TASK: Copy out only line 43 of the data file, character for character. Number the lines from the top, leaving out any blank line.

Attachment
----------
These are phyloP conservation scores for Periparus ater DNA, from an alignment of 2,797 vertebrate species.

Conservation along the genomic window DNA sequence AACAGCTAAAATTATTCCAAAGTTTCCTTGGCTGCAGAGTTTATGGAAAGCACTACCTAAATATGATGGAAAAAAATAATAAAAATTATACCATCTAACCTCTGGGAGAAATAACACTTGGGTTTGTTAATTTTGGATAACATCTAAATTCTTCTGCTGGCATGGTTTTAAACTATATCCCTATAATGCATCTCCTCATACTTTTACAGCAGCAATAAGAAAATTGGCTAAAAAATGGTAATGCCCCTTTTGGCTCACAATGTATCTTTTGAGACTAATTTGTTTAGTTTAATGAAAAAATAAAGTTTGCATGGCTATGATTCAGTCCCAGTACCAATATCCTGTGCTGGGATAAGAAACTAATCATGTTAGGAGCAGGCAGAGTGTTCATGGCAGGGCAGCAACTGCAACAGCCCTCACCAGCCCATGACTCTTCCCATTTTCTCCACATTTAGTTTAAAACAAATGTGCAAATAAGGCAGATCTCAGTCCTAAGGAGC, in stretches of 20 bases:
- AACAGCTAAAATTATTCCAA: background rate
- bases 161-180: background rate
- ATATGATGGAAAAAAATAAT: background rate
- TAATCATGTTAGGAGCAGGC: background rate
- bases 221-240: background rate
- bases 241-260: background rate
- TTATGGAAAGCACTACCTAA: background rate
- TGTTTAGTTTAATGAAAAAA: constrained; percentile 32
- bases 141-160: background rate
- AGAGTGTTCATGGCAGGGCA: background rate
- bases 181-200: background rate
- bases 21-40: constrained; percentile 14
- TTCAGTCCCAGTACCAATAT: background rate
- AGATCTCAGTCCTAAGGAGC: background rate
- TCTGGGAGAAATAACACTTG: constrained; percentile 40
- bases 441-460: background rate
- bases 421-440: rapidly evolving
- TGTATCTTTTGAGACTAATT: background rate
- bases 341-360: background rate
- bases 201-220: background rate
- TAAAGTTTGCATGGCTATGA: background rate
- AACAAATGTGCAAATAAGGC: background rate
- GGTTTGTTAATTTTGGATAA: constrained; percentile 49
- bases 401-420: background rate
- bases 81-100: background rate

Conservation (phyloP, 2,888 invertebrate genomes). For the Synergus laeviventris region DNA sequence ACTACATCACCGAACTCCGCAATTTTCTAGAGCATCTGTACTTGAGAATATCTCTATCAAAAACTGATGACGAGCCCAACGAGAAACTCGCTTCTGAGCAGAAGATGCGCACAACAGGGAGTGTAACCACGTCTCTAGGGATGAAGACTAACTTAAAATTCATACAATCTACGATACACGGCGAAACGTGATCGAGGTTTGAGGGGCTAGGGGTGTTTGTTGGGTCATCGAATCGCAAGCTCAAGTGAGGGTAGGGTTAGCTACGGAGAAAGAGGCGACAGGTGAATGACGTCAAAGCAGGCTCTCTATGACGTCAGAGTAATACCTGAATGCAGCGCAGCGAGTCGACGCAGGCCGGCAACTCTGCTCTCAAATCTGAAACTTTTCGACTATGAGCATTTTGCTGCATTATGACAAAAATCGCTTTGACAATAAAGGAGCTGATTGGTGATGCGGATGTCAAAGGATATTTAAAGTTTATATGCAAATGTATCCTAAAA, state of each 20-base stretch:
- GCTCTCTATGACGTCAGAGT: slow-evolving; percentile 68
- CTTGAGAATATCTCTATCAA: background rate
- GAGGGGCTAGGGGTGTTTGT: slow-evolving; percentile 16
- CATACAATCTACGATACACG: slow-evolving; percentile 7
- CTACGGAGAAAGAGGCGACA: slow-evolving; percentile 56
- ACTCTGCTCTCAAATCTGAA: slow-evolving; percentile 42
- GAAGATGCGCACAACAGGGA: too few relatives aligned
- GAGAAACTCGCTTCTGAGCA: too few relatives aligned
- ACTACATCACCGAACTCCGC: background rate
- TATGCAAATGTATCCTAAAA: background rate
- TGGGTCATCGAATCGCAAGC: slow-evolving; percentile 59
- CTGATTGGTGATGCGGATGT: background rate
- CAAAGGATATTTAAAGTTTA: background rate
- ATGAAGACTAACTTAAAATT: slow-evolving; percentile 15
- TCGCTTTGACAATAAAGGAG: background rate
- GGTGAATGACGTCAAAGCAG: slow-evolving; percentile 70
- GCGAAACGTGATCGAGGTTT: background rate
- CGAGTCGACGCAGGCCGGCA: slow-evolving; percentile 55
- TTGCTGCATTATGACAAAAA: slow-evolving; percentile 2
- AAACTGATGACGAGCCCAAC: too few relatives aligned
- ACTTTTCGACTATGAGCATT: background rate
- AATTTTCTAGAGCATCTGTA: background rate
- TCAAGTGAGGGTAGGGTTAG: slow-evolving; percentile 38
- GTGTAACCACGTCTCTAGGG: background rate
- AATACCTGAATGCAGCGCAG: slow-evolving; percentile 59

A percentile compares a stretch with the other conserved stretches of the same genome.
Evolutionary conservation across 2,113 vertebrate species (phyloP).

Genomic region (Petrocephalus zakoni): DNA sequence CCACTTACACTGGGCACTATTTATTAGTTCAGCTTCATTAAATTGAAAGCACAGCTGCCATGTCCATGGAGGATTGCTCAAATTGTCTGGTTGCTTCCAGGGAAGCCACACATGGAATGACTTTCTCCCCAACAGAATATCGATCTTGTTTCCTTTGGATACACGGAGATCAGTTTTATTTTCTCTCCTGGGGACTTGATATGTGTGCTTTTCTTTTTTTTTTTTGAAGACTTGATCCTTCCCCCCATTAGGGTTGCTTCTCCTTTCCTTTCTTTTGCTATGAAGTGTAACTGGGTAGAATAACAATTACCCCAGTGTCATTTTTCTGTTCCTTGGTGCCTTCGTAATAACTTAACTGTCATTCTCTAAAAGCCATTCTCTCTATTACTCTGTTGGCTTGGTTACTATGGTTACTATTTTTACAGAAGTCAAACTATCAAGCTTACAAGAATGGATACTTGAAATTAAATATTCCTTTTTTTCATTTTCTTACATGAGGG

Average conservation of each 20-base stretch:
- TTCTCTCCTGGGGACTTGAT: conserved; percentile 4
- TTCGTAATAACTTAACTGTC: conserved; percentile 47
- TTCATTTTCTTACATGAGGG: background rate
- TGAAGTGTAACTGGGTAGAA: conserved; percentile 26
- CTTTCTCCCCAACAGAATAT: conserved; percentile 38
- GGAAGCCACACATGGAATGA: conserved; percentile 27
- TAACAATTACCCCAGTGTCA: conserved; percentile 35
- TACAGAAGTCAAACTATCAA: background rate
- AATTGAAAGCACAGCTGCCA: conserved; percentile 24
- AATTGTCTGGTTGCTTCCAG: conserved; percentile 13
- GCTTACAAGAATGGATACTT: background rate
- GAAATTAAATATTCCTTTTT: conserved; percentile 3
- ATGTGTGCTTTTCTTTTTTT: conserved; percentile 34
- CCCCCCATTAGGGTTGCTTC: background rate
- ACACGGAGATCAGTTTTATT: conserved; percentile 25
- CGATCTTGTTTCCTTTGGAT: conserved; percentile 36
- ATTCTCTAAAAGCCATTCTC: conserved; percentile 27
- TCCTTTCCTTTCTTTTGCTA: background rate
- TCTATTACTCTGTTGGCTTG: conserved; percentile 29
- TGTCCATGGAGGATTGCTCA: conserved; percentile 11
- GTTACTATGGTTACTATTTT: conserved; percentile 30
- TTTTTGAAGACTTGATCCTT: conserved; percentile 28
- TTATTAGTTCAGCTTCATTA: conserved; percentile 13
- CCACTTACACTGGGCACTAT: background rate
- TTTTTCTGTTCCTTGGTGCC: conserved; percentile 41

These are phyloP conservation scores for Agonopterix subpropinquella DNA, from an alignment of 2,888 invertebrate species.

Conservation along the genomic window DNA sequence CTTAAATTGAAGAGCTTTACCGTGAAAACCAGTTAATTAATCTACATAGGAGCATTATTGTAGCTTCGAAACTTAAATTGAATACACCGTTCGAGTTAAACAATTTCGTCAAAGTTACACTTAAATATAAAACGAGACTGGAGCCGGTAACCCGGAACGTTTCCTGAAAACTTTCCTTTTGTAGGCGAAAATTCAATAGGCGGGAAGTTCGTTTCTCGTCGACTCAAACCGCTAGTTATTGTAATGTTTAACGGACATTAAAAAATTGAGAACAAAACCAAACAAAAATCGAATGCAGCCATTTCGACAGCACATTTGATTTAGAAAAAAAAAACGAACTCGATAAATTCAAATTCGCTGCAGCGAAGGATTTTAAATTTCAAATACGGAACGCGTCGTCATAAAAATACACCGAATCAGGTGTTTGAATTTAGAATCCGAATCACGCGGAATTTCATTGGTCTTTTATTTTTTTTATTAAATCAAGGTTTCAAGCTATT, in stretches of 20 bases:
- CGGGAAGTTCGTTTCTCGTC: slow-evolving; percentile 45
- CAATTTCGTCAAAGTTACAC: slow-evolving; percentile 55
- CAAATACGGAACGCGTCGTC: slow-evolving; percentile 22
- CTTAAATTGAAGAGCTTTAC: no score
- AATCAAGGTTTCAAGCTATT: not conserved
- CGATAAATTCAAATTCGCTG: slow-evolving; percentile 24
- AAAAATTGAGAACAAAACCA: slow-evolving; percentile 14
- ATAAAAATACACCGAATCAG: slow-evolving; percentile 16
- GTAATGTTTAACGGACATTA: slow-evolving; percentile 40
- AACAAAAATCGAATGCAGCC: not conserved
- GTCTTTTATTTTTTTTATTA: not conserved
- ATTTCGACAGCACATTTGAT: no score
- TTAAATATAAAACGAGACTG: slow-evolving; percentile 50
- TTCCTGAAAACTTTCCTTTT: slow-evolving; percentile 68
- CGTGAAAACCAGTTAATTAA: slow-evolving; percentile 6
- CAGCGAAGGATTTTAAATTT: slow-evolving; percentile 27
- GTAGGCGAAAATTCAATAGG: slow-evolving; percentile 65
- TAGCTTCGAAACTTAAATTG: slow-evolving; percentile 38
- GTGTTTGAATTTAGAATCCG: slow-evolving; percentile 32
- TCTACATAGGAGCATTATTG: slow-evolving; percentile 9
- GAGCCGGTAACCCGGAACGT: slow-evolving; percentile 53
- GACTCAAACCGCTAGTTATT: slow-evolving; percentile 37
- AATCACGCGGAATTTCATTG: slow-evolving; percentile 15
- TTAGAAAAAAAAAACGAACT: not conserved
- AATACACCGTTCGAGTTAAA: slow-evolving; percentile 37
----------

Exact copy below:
- TCGCTTTGACAATAAAGGAG: background rate